# How do I factor this polynomial?

9x^2-12x+16

Sheet says I have to use difference of squares or perfect squares but everything I've tried hasn't worked.

The answer is not (3x-4^2) that solves out as

(3x-4) (3x-4)

9x2-12x-12x+16

9x-24x+16

not (3x-4)^2

### 7 Answers

- 1 month ago
Hmm...I'm assuming you want to solve this using algebra with the method of completing the square. Okay, here is what you do: 9X^2 - 12X + 16 = 0 =>

9X^2 -12X = -16 => X^2 - 4/3X = -16/9 => X^2 - 4/3X + 4/9 = -16/9 + 4/9 (where 4/9 is obtained by completing the square where you take the b term, 4/3, divide it by 2 giving 2/3, and then squaring that, giving 4/9) => (X-2/3)^2 = -12/9 => (X - 2/3)^2 = -4/3. Assuming you have learned complex numbers: X - 2/3 = (plus or minus) sqrt(-4/3) => X = 2/3 + sqrt(4/3) i or X = 2/3 - sqrt(4/3) i. With that, you can now factor the polynomial. All you need to do is some rearranging (by moving everything to the left side in your X equals equations and obtain the very ugly: (X - 2/3 - sqrt(4/3)i) (X - 2/3 + sqrt(4/3)i). You can make it a bit nicer by multiplying everything by 3 (ie X = 2/3 + sqrt(4/3)i => 3X = 2 + 3 sqrt(4/3) i => 3X = 2 + sqrt(4 * 9 / 3) i => 3X = 2 + 2 sqrt(3)i => 3X - 2 - 2sqrt(3)i = 0 and X = 2/3 - sqrt(4/3)i => 3X = 2 - 3sqrt(4/3)i => 3X = 2 - 2sqrt(3)i => 3X - 2 + 2sqrt(3)i). Thus, your answer would be: (3X - 2 - 2sqrt(3)i) (3X - 2 + 2sqrt(3)i). Notice that whenever a quadratic requires imaginary solutions, you will always get a complex number and its conjugate as solutions.

Now if you have not learned complex numbers yet, then the problem is a dud and the correct answer would be that there is no solution to the problem. As noted from comments down below, it is highly possible the problem had a typo: the equation should've been 9X^2 - 24X + 16. If that is the case, note that for the purposes of the answer, i = sqrt(-1). Observe that sqrt(a) * sqrt(b) = sqrt(a*b) for any real number a, b. Since we originally have sqrt(-4/3), we can rewrite it as sqrt(-1 * 4/3) = sqrt(-1) * sqrt(4/3) = sqrt(4/3)i. Even more, since i = sqrt(-1), i^2 = sqrt(-1) ^2 = -1. Hope this clears up any misconceptions.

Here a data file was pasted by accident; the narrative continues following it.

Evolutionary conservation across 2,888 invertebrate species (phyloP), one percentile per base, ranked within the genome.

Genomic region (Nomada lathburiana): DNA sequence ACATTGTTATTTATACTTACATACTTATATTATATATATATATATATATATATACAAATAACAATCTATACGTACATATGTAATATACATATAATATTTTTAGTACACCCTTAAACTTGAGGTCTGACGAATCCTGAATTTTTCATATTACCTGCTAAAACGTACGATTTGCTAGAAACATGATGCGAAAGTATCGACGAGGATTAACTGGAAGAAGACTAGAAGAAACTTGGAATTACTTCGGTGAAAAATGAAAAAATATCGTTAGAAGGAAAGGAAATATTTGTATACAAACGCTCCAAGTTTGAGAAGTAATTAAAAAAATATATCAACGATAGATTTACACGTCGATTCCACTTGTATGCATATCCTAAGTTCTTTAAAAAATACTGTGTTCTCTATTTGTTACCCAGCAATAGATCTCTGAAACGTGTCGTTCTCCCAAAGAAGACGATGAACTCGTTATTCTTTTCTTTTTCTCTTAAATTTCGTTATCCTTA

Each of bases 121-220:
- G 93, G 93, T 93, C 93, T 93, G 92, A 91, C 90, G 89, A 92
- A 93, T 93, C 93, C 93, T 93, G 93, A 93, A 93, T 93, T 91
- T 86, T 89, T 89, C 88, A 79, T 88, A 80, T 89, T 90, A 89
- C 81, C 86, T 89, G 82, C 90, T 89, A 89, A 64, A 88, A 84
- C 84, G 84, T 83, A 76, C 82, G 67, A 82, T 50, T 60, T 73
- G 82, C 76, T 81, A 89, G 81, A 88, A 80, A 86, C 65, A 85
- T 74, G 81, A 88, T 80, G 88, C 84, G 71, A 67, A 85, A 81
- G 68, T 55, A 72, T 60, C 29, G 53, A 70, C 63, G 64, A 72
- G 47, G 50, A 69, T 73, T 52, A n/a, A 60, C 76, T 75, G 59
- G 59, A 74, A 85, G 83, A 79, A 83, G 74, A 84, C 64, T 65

- PinkgreenLv 71 month ago
This expression has no real factors.

9x^2-12x+16=

9(x^2-12x/9)+16=

9(x^2-4x/3)+16=

9[x^2-4x/3+(2/3)^2-(2/3)^2]+16=

{the method of completing the square}

[3(x-2/3)]^2-4+16=

[3(x-2/3)]^2+12=

[3(x-2/3)]^2-[sqr(12)i]^2=

{ i is the imaginary unit=sqr(-1); or i^2=-1}

[3(x-2/3)+2sqr(3)i][3(x-2/3)-2sqr(3)i]=

{a^2-b^2=(a+b)(a-b)}

[3x-2+2sqr(3)i][3x-2-2sqr(3)i]

- What do you think of the answers? You can sign in to give your opinion on the answer.
- Steve4PhysicsLv 71 month ago
You haven't stated the question exactly as given in the worksheet. So you've made it hard for us to answer.

Note (3x - 4)² = 9x² - 24x + 16, so this doesn't work.

9x² - 12x + 16 does *not* factor. So I think the question is about 'completing the square'.

We first want to find 'a' where (3x+a)² gives '-12' as the coefficient of x:

(3x+a)² = 9x² + 12ax + a²

therefore a = -1

(3x-1)² = 9x² - 12x + 1

If we add 15, we then get:

(3x-1)² +15 = 9x² - 12x + 1 + 15

(3x-1)² +15 = 9x² - 12x + 16 giving the final answer

9x² - 12x + 16 = (3x-1)² +15

- 1 month ago
maybe it means to complete the square? It’s a simple concept with a lot of helpful videos on youtube

- PuzzlingLv 71 month ago
There must be a typo in the worksheet. It seems they intended for you to work it as a perfect square:

The first term is a perfect square:

9x² = (3x)²

The last term is a perfect square:

16 = 4²

Then:

(a - b)² = a² - 2ab + b²

But if we have:

a = 3x

b = 4

Then the middle term is -2(3x)(4) --> -24x (not -12x).

It's a mistake.